Choosing one over the other depends entirely on your organization’s needs.
Disaster Recovery vs. Backups
Although generally, DR and backups have the same goals, they are not the same thing. Backups protect you against host failure or attackers, while having a DR strategy protects you from regional failure like natural disasters.
Here’s a simple explanation of the differences between the two:
Mastering Disaster Recovery with DevOps & Bunnyshell
As part of your Disaster Recovery plan, you can create automatic backups daily for both your application and your database. The retention policy is configurable for periods between 1 week and 1 month - this can be set up from the Virtual Machine “OPS” menu > “Backups”. Databases and Applications can have separate backups.
You can opt to use Bunnyshell’s Backup storage (AWS S3), or you can connect your own account (ASW S3, Wasabi, DigitalOcean Spaces, Backblaze B2). The restoration can be performed from the “OPS” main menu, where a listing for all the Virtual Machines that have been ever backed up from that account is present. Note that you can choose and restore individual backups for the Database or Application (files: code base, uploads, etc.).
You can restore the backup in-place (same server, same app), on the same server, but different app, or on a different server altogether, making backups useful in also creating staging environments.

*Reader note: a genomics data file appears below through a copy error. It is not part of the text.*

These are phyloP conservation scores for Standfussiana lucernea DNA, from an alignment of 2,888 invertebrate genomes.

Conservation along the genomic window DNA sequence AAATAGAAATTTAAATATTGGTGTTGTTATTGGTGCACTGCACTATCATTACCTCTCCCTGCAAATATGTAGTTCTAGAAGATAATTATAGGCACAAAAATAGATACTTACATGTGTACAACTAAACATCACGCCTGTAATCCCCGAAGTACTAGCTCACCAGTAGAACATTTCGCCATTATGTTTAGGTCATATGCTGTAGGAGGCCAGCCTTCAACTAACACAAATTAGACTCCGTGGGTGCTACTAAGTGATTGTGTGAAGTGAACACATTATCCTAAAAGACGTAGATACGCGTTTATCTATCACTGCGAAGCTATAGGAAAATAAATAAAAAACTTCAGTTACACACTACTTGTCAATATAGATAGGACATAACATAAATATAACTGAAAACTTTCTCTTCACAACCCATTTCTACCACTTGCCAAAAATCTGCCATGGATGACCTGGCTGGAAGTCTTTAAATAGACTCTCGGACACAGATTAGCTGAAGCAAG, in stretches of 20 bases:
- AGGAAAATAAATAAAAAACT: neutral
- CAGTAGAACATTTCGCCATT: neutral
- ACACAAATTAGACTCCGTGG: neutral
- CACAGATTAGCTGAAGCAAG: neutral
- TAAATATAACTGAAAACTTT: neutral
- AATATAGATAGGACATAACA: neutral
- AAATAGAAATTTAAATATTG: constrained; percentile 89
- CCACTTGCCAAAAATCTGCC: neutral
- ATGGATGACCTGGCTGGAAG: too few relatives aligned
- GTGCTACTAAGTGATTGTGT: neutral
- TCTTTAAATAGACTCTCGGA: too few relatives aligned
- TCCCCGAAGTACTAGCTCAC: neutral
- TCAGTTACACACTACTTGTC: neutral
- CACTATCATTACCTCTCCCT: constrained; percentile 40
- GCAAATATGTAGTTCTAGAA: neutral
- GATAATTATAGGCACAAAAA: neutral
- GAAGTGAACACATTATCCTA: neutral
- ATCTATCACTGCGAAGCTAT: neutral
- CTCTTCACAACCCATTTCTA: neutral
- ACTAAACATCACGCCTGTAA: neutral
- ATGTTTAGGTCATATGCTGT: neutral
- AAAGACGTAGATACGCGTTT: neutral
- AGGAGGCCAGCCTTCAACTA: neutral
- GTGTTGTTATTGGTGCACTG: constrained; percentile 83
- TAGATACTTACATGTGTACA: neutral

You can also use Snapshots, which creates an image of the entire server instead of only backing up the Database and/or Application files. The snapshot can only be made manually from the same “OPS” menu > “Backups” within a Virtual Machine. Its restoration can also be made from the main “OPS” menu, the “Snapshots” tab.
The snapshot can be restored solely on a new server; no in-place restoration (on the same machine) is available – the image is created to clone a server altogether. Snapshots can be a quick way to recover from a security breach in which you don’t know exactly what has been compromised; just spin up a new server, immediately perform the security updates for the whole stack (OS, packages, application), and change the DNS record to point to the new server. A secondary method of use for snapshots is to create staging/testing environments out of production apps.
So, are you ready to achieve 100% uptime?